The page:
Judge questions wisdom of $10 restitution to Dunkin' Donuts in Newfields bogus bill caseBy JASON SCHREIBER
Union Leader Correspondent
September 12. 2017 4:54PM
BRENTWOOD — A Newfields woman accused of selling fentanyl to a man who later died of an overdose was in court Tuesday to plead guilty to using a counterfeit $10 bill to buy coffee at Dunkin’ Donuts, but the restitution she’ll be paying raised the judge’s eyebrows.
Rockingham County Superior Court Judge Andrew Schulman questioned whether it really made sense to require 37-year-old Jennifer Bonner to pay $10 in restitution to Dunkin’ Donuts since it would cost more than that for probation to handle the $10 repayment.
Schulman said he feels “it’s going to cost everybody more than $10 to process.”
“It seems that principle and reality have a bad meeting point because it’s only $10,” he said.
Bonner is currently behind bars after she was indicted in May in a separate case on one count of acts prohibited with death resulting, a felony charge that carries the possibility of life in prison.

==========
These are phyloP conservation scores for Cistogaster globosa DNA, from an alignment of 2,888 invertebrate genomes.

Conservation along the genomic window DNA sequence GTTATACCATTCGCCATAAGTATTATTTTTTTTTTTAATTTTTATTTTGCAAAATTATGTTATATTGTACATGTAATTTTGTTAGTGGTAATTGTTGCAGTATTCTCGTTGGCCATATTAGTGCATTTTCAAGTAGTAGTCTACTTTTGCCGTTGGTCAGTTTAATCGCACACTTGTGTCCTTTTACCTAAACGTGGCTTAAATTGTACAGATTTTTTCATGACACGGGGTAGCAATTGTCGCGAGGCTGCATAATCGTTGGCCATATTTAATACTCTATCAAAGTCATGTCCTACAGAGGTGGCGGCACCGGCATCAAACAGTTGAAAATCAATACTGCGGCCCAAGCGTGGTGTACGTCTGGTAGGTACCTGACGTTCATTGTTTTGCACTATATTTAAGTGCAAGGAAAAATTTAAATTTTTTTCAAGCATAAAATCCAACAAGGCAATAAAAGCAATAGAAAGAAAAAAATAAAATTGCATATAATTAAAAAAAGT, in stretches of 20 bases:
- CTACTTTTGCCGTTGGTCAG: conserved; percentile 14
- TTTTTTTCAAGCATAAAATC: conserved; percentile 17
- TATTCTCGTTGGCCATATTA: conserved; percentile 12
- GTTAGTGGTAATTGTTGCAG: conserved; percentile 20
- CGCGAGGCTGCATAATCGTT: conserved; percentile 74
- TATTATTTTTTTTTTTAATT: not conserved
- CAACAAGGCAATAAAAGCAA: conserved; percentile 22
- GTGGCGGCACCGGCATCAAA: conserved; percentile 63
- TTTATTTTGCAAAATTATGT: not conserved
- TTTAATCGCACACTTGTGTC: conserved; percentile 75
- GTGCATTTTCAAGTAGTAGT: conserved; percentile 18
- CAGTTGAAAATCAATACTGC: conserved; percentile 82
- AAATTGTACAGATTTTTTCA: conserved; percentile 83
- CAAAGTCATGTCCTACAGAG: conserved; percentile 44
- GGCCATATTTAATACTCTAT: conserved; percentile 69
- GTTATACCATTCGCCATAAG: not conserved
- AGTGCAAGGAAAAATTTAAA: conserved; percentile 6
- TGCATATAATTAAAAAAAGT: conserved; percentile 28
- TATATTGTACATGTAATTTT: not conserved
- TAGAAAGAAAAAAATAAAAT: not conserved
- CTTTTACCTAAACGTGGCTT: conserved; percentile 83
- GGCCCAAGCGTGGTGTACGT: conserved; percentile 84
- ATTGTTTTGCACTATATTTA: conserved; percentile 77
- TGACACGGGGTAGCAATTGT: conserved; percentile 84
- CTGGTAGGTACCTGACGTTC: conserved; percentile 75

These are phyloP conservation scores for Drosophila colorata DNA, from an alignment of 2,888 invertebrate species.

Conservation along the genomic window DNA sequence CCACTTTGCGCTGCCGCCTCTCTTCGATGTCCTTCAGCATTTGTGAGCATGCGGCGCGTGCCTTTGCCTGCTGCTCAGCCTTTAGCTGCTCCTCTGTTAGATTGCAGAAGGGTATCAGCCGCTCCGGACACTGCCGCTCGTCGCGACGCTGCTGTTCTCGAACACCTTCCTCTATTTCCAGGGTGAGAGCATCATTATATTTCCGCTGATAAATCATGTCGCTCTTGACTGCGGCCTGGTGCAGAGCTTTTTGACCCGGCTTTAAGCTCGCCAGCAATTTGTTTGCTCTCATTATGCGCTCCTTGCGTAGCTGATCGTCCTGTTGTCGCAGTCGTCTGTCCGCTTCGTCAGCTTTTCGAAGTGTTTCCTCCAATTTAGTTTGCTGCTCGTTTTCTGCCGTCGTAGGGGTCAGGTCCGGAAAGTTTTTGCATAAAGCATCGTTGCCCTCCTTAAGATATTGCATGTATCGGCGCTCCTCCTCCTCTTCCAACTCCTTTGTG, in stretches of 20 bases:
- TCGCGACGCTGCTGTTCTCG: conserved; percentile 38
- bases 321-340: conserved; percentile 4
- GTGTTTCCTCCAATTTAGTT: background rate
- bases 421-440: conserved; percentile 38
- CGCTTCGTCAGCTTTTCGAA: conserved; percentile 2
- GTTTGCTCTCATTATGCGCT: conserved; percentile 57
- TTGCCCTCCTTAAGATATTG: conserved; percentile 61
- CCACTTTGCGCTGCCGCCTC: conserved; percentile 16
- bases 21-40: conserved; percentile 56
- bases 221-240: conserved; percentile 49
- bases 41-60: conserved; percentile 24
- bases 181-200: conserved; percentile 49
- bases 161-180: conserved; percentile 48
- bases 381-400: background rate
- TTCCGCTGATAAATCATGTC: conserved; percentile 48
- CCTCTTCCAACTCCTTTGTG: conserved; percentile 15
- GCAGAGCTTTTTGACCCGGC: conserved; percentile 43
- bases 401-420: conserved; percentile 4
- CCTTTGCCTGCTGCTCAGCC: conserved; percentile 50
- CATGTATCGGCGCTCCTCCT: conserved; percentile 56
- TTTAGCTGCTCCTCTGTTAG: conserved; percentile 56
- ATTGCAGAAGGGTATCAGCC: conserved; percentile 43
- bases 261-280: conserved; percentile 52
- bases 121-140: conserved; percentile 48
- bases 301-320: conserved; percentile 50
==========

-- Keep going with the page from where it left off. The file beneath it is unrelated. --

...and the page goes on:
Bonner is accused of selling fentanyl to 39-year-old Christopher Marmat, of Newmarket. Marmat died Jan. 10 after authorities said he used the drug.
Randy Bonner, 36, was also indicted on one count of conspiracy to commit acts prohibited and accomplice to acts prohibited.
According to the indictments, Randy Bonner allegedly agreed with Jennifer Bonner to make the drug sale.
She also faces one count of acts prohibited related to the sale of less than one gram of fentanyl after previously being convicted of a prior offense.
Bonner was also indicted on felony forgery charges related to using the counterfeit bills at the Newfields Dunkin’ Donuts last December, but the forgery case was reduced to misdemeanor theft as part of her plea agreement.
Under the plea deal, Bonner was given a 12-month jail sentence with all but 20 days suspended for two years of good behavior. She is also banned from the Newfields Dunkin’ Donuts and must pay the $10 restitution.
Despite Schulman’s concerns, Assistant County Attorney Melissa Fales argued that restitution was reasonable, even in this case.
“I think victims should be made as whole as possible and restitution is one way to do that,” she said.
Schulman said it would be “crazy” to have the Department of Corrections involved in processing the restitution so he ordered that Bonner make the payment directly to Dunkin’ Donuts.